Transcript for The Rio Grande, segment 03 of 9


Although the river ties them all together, the basin of the Rio Grande has five distinctive parts. Throughout history, each of these parts has been treated almost as a region unto itself.

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One of the first sections to be settled, first by Indians and later by Europeans, was in northern New Mexico. Indians have lived here for perhaps twenty thousand years. Here the pueblo Indians built their villages and raised their corn using water from the river. It was here that the first Spanish conquistadores built their missions, missions that would soon turn into growing cities.

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Water could often be drawn from the Rio Grande for irrigation or for the needs of cities. However, the river proved erratic, prone to dry up in late summer just when water is most desperately needed. Small dams on mountain tributaries could help, but more storage was needed. One big answer was the Middle Rio Grande Project built by a combination of private water users, the Corps of Engineers, and the Bureau of Reclamation.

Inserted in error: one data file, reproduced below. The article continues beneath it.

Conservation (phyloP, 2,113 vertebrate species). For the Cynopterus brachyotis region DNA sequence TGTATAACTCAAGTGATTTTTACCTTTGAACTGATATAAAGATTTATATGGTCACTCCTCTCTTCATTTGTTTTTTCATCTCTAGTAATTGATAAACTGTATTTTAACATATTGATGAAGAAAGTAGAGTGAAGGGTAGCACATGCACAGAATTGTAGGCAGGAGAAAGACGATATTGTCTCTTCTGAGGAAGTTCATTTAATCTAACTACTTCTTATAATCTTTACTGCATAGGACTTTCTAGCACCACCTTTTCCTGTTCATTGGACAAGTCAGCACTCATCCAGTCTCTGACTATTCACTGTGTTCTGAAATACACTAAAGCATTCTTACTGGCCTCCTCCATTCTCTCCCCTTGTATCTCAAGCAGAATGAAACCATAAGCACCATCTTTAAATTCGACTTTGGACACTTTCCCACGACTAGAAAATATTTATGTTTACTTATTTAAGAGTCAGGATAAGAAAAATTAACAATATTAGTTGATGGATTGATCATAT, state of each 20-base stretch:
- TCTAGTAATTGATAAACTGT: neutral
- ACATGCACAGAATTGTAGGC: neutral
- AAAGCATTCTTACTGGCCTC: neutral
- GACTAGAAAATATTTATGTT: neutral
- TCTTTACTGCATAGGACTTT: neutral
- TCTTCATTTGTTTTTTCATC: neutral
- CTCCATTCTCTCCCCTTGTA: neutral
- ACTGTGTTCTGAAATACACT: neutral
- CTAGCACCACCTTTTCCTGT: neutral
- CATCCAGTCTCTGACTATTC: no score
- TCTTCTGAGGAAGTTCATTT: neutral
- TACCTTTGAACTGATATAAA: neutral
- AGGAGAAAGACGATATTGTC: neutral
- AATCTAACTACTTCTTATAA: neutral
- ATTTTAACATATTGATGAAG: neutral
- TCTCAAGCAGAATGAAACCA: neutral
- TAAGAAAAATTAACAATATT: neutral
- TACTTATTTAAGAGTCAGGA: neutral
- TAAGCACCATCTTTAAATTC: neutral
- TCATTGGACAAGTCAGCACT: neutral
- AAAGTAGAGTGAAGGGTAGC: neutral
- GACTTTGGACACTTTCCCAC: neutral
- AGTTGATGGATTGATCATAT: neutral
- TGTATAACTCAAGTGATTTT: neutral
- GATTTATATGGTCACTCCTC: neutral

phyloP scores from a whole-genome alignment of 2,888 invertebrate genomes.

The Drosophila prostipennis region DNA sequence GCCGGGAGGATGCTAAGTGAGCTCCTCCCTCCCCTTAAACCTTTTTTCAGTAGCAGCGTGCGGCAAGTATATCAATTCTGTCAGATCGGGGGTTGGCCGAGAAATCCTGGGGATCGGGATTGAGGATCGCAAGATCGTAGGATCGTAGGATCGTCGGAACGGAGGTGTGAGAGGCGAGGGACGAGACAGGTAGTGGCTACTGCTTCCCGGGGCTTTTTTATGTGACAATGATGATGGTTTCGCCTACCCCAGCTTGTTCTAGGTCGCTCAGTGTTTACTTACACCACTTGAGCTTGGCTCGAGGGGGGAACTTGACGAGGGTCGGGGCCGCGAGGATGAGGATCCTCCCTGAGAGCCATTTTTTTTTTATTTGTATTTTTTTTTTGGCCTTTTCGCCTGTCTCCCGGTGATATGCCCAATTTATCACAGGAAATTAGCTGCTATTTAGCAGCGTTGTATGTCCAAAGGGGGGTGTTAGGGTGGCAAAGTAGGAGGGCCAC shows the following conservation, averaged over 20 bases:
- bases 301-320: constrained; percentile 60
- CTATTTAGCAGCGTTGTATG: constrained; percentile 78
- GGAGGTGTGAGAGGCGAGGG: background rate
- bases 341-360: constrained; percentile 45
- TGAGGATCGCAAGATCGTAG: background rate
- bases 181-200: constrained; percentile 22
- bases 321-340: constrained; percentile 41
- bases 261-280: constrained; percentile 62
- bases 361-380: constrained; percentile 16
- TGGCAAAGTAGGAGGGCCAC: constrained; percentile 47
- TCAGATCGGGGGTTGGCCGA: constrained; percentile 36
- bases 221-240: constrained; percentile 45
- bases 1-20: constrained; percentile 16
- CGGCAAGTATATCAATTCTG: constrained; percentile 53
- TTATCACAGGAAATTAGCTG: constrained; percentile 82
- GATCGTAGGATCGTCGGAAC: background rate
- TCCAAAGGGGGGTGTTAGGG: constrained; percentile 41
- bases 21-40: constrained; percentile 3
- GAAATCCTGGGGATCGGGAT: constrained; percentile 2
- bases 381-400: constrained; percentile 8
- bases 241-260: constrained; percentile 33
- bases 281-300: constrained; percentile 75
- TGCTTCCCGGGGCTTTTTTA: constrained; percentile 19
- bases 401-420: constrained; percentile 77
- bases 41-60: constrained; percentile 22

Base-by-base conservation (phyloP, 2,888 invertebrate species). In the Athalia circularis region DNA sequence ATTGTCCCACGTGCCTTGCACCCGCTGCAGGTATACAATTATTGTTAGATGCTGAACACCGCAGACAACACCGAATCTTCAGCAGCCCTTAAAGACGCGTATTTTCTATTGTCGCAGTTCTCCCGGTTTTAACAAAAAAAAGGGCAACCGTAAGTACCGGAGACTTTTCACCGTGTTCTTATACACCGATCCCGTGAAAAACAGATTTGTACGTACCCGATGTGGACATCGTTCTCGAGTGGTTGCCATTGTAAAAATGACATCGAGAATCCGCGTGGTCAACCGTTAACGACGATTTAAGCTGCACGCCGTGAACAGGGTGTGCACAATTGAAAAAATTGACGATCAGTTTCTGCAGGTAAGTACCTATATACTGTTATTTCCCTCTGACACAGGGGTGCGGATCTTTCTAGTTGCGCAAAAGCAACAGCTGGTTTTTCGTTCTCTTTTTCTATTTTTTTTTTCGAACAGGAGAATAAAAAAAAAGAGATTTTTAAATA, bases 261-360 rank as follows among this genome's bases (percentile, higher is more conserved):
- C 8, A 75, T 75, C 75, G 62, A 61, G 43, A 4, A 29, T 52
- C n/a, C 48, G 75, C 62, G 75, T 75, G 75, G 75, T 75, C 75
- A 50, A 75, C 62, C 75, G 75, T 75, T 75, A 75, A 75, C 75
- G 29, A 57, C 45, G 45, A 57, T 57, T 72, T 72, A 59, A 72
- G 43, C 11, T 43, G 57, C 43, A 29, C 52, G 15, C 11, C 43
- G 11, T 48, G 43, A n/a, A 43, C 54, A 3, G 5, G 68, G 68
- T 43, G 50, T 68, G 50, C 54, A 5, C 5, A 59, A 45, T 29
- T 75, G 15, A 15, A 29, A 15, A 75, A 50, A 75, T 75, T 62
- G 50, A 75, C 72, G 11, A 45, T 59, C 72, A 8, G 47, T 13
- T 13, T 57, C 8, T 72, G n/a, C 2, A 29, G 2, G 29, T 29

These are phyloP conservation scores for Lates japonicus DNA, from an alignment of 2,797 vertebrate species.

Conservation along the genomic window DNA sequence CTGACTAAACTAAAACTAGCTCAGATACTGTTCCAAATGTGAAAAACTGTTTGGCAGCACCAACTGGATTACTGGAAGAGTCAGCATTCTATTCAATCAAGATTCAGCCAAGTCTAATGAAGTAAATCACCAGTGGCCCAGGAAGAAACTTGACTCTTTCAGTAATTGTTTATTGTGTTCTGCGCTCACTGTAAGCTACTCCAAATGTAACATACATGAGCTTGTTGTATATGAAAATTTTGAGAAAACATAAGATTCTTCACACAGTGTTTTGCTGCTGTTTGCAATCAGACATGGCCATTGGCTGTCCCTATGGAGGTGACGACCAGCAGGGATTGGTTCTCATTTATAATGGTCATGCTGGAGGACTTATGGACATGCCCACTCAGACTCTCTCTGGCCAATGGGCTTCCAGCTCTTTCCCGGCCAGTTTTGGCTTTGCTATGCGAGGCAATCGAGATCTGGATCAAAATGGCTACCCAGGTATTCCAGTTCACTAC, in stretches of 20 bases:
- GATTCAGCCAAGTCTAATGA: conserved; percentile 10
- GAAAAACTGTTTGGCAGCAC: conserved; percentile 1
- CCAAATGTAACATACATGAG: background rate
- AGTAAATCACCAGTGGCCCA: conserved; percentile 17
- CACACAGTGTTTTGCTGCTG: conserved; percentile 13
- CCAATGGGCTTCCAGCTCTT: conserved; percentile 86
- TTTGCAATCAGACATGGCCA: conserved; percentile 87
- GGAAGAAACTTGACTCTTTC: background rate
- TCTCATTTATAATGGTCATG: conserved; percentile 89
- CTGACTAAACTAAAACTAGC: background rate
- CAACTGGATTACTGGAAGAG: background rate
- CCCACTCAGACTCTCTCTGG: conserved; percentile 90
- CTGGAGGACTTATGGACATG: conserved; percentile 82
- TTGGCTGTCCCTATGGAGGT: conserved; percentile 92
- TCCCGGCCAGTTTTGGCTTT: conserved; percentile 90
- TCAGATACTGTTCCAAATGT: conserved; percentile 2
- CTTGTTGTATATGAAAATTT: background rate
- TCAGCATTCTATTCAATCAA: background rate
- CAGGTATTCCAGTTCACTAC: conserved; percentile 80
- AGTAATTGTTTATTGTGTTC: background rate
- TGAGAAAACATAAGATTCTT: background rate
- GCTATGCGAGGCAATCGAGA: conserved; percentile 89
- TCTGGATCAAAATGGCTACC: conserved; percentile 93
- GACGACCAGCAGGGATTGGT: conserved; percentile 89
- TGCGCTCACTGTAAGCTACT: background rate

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But the growth of New Mexico's cities did not stop. By nineteen fifty, it was apparent that more municipal and industrial water would be needed to supply the needs of cities. Thus, the San Juan Chama Project was planned and built. It would convey water into the Rio Grande basin from the Colorado River basin to be stored behind new dams.

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